Graphic resumes

Do Graphic Resumes Really Make A Difference?

There has been an ongoing debate about how a resume should be for as long as I remember. When it comes to resumes, people seem to have strong opinions and stick to them. Some believe a resume should only be one page long, others are more flexible and believe 2- or 3-page resumes are perfectly fine. Some people are strongly against graphic resumes because they can potentially mess with the applicant tracking system (ATS). While others believe plain resumes look too boring to get attention. In other words, there are as many opinions out there as there are people, sometimes conflicting with each other. In the end, whom do you listen to?

The approach I like to take is as follows: I listen to every point of view, consider it and look at it strategically. If I see the proof that it’s working, I adapt it and change my philosophy. After all, resumes are changing over time and so does technology and people’s mindsets. The last thing I want to do is be stuck in an old-fashioned belief that only worked and made sense for some time.

Here is my philosophy when it comes to resumes:

Go with the trend. 

Most people learn how to write a resume in college and until we’re told otherwise, stick with what they have learned. This means, after proudly making their first resume, they continue with a similar style and format years later. Your resume may have been trendy at that time, but now, 10 or more years later is it out of style. Presenting an old style of resume will make you look older. 

Graphics work!

I personally like to see well designed, visually pleasing resumes. They are attractive and stand out from the crowd. And, according to statistics I have personally had a chance to measure, they get more attention. Over time I noticed that candidates I have personally worked with who had visually pleasing graphic resumes got interview calls faster than the ones with the plain resume formats. Most people are visual and prefer classy and tastefully designed resumes. That being said, avoid downloading cheap resume templates online – most of them are not ATS friendly and will be a pain in the butt for you to edit.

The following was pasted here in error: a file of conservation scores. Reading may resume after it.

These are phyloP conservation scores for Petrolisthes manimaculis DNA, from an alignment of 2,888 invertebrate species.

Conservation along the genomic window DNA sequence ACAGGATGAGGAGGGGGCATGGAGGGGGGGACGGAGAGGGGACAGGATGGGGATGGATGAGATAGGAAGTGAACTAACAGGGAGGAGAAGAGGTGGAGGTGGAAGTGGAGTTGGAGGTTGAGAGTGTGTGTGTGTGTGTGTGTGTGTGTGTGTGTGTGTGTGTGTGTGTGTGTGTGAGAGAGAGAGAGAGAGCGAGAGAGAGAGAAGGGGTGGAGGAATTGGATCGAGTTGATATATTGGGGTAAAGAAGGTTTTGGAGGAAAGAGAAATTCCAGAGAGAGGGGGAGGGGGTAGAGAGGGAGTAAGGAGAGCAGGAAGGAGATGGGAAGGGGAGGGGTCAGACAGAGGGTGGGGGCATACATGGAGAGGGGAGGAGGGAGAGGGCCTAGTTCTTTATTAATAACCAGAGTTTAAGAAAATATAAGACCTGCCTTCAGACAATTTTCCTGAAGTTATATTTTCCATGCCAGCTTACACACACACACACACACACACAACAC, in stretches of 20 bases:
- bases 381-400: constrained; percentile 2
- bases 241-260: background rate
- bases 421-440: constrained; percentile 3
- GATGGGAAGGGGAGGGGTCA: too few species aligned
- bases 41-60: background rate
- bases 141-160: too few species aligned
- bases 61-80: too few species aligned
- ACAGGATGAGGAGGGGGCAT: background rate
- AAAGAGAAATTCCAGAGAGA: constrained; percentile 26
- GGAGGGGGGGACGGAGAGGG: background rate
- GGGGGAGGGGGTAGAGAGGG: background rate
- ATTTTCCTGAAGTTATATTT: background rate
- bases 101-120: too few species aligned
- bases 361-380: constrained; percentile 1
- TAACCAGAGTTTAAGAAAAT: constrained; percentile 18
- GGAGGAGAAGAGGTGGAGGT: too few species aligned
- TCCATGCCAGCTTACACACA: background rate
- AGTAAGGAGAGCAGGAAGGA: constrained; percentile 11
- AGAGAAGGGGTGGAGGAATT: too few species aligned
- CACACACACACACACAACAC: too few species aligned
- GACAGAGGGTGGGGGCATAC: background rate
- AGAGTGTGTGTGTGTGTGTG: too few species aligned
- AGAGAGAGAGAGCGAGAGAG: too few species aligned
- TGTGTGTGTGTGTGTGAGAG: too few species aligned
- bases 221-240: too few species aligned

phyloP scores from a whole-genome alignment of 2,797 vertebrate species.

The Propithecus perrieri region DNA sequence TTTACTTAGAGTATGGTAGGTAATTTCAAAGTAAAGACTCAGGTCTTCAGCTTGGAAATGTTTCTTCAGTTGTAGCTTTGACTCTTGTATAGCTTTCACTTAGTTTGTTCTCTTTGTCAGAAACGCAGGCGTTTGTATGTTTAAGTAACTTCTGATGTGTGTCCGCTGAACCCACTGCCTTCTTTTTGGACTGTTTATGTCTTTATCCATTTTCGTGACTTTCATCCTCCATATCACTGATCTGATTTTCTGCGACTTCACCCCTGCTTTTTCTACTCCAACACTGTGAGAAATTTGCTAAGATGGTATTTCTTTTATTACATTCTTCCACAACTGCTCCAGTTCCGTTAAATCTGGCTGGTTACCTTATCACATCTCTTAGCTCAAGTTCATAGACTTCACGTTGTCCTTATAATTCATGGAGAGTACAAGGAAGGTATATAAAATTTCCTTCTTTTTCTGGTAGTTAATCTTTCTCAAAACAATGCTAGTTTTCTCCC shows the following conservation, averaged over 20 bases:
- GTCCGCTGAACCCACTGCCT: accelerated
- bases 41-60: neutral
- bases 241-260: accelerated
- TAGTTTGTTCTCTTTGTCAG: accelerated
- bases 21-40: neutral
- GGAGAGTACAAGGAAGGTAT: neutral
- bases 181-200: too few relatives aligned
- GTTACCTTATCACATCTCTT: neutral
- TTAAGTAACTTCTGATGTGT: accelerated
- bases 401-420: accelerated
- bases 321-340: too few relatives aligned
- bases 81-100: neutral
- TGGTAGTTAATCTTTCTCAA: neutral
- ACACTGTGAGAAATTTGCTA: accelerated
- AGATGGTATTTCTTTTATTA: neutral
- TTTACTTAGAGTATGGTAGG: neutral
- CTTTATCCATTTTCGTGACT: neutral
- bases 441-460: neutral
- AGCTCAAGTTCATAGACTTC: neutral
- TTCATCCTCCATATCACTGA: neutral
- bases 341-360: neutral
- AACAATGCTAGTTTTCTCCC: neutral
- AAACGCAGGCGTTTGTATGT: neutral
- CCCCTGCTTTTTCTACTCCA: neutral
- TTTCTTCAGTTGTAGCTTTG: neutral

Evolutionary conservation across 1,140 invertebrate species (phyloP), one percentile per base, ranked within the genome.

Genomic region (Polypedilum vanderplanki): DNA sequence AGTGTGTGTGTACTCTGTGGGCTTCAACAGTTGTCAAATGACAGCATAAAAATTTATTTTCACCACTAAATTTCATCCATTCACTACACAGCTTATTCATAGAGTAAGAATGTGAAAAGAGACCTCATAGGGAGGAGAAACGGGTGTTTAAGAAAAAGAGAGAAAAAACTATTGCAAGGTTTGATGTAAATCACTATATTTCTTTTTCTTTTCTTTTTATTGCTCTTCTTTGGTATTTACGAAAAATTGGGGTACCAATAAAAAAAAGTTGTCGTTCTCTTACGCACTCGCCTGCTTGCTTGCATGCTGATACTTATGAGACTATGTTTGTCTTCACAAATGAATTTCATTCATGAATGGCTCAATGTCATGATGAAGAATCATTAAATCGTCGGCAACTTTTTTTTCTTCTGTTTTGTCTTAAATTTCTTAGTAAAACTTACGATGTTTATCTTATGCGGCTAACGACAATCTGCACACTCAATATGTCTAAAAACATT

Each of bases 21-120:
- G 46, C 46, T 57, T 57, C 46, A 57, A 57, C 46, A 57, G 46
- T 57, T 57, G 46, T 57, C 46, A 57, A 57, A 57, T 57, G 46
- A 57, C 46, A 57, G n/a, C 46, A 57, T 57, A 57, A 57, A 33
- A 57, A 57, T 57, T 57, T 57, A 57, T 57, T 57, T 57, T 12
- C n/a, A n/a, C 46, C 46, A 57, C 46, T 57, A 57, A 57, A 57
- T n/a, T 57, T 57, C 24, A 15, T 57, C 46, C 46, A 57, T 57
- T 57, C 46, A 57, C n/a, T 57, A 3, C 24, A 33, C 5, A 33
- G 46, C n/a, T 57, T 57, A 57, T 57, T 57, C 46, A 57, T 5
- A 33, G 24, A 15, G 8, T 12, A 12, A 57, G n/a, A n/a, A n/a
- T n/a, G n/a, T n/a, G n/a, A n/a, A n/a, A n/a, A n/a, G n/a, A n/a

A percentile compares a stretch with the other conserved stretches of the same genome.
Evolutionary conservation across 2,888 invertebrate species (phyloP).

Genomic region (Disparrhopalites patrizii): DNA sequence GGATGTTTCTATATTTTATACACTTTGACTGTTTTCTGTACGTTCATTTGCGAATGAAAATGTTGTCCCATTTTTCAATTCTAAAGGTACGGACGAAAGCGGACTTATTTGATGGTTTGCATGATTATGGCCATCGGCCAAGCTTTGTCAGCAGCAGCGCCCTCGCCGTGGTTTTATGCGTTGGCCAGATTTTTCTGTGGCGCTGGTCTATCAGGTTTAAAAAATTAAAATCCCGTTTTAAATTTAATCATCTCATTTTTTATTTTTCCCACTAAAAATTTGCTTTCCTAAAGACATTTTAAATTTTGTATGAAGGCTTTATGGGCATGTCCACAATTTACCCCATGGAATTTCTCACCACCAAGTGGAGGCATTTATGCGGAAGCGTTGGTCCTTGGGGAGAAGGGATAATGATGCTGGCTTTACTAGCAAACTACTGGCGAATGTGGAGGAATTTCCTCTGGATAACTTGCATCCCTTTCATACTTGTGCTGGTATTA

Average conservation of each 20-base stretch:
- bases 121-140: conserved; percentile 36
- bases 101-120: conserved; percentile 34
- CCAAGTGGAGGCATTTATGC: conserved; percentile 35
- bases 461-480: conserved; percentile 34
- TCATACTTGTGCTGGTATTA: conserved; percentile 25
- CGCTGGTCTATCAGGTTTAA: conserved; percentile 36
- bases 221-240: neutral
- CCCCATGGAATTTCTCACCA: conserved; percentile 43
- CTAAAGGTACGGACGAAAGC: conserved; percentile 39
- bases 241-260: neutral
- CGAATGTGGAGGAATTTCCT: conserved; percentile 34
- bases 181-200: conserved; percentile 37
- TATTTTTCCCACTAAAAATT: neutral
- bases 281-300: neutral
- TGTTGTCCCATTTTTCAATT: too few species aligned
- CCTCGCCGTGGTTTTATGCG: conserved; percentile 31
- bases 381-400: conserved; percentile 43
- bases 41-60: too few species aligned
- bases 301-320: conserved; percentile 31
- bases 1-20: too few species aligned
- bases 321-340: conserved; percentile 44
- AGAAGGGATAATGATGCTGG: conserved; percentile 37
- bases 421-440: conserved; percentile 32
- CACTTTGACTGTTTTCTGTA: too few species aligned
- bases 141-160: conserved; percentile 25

But what about ATS?

Recruiters and hiring managers are still using ATS or applicant tracking system to enter applicant information into their system. Then, they later on search for the right candidate based on the keywords they have on their resumes. Back in 2009, during the economic recession, if you didn’t have the right keywords, you were pretty much out of luck. Also, if your resume is way too flashy and doesn’t parse correctly into the system, ATS may have issues with it. Times are different now; the economy is thriving and ATS has evolved in the last ten years. Too much flashiness may still present issues for some older ATS, but people have found ways around it. 

Content is still the king.

As you may have already heard, most people have a short reading attention span. Most recruiters and hiring managers spend 5-10 seconds looking at a resume. That being said, as short as it is, 5 seconds can be enough to make an impression. If your resume has powerful content and a tastefully designed format, it can still create a feeling of a highly accomplished candidate in just a few seconds.

Last, but not least, hire a professional. 

Most people I know dread the idea of working on their own resume. You don’t have to struggle with it alone. And even if you manage to come up with something decent with the help of your friends, it will still not be up to par with what a professional resume writer or coach can do for you. And it will make a difference for you when you start applying for jobs. 

Katherine Bouglai is a career transition coach and the founder of Blossom Career. She works with professionals in technology who want to discover their passion in life and build careers of their dreams. Her specialties include career change, resume development, job search strategies, job interview preparations, offer negotiations and other related skills.

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